Nike Oregon Project coach Alberto Salazar. Photo: Christian Petersen/Getty Images

Track and field phenom Mary Cain was the youngest American athlete to make a World Championships team at age 17. But her trajectory was dismantled when she joined a prestigious Nike distance running group in Oregon in 2013, she said in a New York Times video op-ed.

Why it matters: Cain's story reveals some of the methods employed at the recently shuttered Nike Oregon Project and the "win-at-all-costs culture" touted by its coach Alberto Salazar, who now faces a four-year athletics ban for doping offenses.

What she's saying: An all-male coaching staff, widely considered the best in the U.S., continually pressured Cain to lose weight, Cain said. When she didn't, Salazar would publicly shame her.

  • Salazar wanted to give Cain birth control pills and diuretics to encourage weight loss — despite bans on the latter substance, Cain noted.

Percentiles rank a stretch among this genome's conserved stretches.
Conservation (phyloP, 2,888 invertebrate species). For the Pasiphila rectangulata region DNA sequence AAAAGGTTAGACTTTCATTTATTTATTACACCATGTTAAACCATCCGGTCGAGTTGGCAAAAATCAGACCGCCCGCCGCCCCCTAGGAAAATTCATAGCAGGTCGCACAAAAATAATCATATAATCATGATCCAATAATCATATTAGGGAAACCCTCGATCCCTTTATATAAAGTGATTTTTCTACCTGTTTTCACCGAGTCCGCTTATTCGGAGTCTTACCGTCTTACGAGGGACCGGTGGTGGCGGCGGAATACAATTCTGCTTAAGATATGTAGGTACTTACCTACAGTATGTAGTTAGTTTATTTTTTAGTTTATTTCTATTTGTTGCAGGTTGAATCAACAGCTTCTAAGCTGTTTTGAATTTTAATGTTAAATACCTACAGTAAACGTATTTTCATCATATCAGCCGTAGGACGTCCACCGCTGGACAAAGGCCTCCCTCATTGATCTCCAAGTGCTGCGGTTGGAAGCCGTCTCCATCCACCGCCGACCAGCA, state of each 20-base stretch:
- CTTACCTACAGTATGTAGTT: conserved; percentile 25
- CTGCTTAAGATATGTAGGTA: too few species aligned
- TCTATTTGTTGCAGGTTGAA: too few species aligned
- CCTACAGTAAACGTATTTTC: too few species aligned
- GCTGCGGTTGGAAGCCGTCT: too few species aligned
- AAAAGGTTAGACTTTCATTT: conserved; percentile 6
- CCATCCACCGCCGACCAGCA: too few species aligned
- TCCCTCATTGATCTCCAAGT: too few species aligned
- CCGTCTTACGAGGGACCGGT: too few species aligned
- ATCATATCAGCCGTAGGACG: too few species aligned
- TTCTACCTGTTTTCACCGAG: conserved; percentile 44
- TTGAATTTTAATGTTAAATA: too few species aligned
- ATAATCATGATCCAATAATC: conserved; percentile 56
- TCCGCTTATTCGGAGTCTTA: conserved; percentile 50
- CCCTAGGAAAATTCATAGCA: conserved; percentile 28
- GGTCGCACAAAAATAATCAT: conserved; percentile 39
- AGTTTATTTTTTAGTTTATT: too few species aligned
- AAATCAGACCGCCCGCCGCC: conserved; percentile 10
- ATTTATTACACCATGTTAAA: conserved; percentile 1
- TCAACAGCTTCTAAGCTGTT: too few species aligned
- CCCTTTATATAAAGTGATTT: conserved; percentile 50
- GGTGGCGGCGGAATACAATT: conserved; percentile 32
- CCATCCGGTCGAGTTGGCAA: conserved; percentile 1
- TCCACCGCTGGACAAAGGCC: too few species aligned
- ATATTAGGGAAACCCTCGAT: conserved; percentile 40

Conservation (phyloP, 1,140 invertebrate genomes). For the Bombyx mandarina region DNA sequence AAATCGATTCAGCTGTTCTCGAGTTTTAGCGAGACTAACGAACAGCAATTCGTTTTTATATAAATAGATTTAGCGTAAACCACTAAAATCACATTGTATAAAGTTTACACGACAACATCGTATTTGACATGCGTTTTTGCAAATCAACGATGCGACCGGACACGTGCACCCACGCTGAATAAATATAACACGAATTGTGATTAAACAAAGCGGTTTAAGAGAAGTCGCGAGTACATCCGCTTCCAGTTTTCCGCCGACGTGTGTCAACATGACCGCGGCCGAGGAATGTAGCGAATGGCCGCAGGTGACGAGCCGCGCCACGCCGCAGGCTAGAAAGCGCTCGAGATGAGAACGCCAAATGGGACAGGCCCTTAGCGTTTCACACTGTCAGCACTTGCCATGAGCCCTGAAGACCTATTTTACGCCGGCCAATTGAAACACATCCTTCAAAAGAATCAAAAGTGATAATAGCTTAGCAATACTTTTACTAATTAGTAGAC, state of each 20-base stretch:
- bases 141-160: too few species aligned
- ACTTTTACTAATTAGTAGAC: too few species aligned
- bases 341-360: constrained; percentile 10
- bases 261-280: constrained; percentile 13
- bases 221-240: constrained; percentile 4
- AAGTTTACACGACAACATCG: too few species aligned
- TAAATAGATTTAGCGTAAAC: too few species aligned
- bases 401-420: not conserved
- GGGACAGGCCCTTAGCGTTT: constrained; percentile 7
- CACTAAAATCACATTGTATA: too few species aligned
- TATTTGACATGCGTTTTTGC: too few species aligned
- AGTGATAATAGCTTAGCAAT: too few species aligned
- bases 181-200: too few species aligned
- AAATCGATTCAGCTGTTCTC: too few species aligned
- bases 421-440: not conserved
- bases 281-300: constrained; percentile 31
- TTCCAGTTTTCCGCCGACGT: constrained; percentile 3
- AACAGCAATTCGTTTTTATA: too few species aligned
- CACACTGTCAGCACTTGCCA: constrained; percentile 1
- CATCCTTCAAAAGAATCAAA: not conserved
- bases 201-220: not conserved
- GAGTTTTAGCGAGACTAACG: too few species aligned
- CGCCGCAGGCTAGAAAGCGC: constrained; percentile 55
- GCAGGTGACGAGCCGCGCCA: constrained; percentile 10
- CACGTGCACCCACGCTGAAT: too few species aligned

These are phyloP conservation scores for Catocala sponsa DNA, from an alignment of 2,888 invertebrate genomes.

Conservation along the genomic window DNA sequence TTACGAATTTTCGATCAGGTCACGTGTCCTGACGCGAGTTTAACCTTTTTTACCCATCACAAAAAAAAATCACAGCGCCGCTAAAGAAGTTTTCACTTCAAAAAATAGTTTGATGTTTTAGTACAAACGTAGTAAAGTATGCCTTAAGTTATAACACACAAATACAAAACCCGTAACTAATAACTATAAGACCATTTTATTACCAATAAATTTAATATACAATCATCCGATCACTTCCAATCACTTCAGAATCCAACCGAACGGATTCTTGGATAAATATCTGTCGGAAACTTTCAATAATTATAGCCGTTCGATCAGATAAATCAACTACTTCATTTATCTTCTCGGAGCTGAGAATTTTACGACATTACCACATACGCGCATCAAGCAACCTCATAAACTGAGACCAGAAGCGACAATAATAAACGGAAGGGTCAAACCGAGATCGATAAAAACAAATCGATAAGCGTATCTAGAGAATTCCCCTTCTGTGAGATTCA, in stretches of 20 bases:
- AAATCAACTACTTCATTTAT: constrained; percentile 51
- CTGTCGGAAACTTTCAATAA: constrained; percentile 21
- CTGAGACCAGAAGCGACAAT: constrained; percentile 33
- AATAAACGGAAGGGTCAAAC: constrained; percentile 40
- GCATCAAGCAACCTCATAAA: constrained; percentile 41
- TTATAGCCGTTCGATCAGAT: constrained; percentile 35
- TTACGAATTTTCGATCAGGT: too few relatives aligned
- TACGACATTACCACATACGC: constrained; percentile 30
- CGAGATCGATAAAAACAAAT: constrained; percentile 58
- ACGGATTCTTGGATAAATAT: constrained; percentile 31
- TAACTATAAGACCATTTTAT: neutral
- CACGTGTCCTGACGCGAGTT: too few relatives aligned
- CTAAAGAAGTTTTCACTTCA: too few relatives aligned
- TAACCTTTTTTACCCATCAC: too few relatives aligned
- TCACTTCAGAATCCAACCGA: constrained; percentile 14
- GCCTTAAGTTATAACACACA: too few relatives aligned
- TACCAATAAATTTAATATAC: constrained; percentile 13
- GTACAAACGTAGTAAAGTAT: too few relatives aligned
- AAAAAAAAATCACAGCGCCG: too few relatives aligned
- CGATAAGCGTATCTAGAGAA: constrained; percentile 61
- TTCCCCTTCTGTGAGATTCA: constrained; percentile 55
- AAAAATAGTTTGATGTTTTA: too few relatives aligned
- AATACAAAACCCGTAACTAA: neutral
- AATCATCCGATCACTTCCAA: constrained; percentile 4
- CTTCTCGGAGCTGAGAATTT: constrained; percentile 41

• Cain said she developed Relative Energy Deficiency in Sports (RED-S) syndrome, didn't have a period for three years and broke five different bones because she didn't have the necessary levels of estrogen to maintain bone health. She also developed suicidal thoughts and inflicted self-injury.
  • When she told Salazar and his coaching staff about her struggles, they allegedly ignored her concerns.
"I was emotionally and physically abused by a system designed by Alberto and endorsed by Nike."
— Mary Cain

Salazar has denied many of Cain's claims, and Nike did not respond to a request for comment, according to NYT.

The bottom line: Nike announced it was shuttering its athletic training and track program, the Nike Oregon Project, in October, just two weeks after Salazar was banned from the sport by the U.S. Anti-Doping Agency for trafficking banned substances. But there remains "a systemic crisis in women's sports and at Nike, in which young girls' bodies are being ruined," Cain said.

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